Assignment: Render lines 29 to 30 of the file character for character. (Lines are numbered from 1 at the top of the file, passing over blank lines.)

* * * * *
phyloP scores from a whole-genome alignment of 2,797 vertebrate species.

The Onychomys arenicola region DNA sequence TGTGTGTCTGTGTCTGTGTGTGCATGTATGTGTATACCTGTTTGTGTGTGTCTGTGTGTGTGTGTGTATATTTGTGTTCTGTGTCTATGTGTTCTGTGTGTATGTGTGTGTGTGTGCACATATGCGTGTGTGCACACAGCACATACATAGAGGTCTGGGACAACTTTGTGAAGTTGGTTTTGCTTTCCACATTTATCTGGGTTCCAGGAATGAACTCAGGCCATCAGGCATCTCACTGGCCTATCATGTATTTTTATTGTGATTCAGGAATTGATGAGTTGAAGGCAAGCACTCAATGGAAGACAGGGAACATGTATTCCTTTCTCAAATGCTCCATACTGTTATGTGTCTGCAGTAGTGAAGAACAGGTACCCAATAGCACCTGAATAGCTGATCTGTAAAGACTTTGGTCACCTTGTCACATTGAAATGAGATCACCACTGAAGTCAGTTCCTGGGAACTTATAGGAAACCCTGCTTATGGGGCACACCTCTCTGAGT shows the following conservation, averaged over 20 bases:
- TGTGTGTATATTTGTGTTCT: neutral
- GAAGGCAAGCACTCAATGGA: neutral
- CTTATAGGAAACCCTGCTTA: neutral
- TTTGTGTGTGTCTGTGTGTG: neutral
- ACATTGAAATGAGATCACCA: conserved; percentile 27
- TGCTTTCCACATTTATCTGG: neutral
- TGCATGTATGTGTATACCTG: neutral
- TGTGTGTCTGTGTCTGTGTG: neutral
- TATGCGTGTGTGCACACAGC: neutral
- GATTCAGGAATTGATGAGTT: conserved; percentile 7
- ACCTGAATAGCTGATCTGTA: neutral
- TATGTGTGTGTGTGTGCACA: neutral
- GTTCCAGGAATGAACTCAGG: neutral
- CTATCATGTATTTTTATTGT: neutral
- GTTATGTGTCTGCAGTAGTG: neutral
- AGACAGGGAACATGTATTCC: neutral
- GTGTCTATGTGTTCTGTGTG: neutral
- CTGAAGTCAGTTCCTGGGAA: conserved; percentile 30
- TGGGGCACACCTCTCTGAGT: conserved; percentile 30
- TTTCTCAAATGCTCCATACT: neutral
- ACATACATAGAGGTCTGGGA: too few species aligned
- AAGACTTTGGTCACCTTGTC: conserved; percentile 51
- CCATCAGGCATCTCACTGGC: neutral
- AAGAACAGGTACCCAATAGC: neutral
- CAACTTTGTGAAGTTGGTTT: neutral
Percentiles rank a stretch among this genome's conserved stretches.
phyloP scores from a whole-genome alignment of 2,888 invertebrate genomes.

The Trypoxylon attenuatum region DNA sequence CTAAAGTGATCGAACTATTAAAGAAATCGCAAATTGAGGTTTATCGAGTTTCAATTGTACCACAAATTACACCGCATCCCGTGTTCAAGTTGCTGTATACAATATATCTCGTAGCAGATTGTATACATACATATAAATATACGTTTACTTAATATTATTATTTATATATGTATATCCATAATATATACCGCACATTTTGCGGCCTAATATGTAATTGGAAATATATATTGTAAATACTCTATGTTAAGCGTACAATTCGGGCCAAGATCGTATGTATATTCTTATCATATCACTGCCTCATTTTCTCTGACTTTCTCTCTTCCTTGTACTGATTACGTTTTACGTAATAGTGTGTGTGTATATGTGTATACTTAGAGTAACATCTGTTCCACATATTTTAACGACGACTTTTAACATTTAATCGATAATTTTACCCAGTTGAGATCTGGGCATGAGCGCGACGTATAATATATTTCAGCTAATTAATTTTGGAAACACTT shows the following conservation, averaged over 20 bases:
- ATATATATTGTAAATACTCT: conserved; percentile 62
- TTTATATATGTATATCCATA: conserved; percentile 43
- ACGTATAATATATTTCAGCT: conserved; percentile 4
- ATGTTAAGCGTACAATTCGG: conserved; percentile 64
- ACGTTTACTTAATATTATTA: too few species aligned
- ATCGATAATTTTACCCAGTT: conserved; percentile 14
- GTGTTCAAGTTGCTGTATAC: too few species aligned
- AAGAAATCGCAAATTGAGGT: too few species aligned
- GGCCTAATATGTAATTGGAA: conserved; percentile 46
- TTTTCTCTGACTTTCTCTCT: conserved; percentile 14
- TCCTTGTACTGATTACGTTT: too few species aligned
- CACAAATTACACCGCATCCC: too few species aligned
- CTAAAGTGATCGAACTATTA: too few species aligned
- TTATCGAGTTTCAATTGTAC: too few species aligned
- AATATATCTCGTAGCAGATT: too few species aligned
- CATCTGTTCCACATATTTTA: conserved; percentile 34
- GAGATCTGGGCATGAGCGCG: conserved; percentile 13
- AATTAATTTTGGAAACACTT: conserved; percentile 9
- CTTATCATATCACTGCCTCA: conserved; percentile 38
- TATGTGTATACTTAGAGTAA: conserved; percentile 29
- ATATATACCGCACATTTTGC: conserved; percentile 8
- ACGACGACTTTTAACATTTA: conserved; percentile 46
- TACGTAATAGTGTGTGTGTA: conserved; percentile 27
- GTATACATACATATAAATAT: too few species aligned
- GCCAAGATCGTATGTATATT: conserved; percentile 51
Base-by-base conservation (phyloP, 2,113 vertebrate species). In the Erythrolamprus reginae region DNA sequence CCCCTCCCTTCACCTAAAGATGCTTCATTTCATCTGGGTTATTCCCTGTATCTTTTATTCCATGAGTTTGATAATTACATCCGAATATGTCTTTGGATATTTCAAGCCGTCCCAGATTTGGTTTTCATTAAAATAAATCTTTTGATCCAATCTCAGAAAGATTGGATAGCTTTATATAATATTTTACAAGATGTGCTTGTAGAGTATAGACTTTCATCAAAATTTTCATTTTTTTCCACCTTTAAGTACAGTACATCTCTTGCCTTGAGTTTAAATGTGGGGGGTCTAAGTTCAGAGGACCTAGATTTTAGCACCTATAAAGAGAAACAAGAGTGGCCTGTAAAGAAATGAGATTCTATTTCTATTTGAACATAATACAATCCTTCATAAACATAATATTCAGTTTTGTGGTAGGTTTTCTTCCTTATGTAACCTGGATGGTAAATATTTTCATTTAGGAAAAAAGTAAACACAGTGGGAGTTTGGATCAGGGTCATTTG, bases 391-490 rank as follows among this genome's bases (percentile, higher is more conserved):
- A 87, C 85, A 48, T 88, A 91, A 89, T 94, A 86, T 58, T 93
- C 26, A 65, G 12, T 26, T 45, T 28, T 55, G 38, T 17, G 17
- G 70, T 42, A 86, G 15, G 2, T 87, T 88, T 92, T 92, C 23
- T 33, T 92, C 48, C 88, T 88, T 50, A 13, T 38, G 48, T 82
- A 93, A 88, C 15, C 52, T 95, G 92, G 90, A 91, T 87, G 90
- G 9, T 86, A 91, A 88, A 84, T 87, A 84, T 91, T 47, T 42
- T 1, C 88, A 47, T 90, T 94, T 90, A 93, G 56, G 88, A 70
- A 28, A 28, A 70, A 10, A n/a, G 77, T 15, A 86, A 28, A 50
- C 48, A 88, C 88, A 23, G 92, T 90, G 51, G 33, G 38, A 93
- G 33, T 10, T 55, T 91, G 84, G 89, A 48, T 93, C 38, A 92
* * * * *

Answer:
phyloP scores from a whole-genome alignment of 2,888 invertebrate genomes.

The Trypoxylon attenuatum region DNA sequence CTAAAGTGATCGAACTATTAAAGAAATCGCAAATTGAGGTTTATCGAGTTTCAATTGTACCACAAATTACACCGCATCCCGTGTTCAAGTTGCTGTATACAATATATCTCGTAGCAGATTGTATACATACATATAAATATACGTTTACTTAATATTATTATTTATATATGTATATCCATAATATATACCGCACATTTTGCGGCCTAATATGTAATTGGAAATATATATTGTAAATACTCTATGTTAAGCGTACAATTCGGGCCAAGATCGTATGTATATTCTTATCATATCACTGCCTCATTTTCTCTGACTTTCTCTCTTCCTTGTACTGATTACGTTTTACGTAATAGTGTGTGTGTATATGTGTATACTTAGAGTAACATCTGTTCCACATATTTTAACGACGACTTTTAACATTTAATCGATAATTTTACCCAGTTGAGATCTGGGCATGAGCGCGACGTATAATATATTTCAGCTAATTAATTTTGGAAACACTT shows the following conservation, averaged over 20 bases: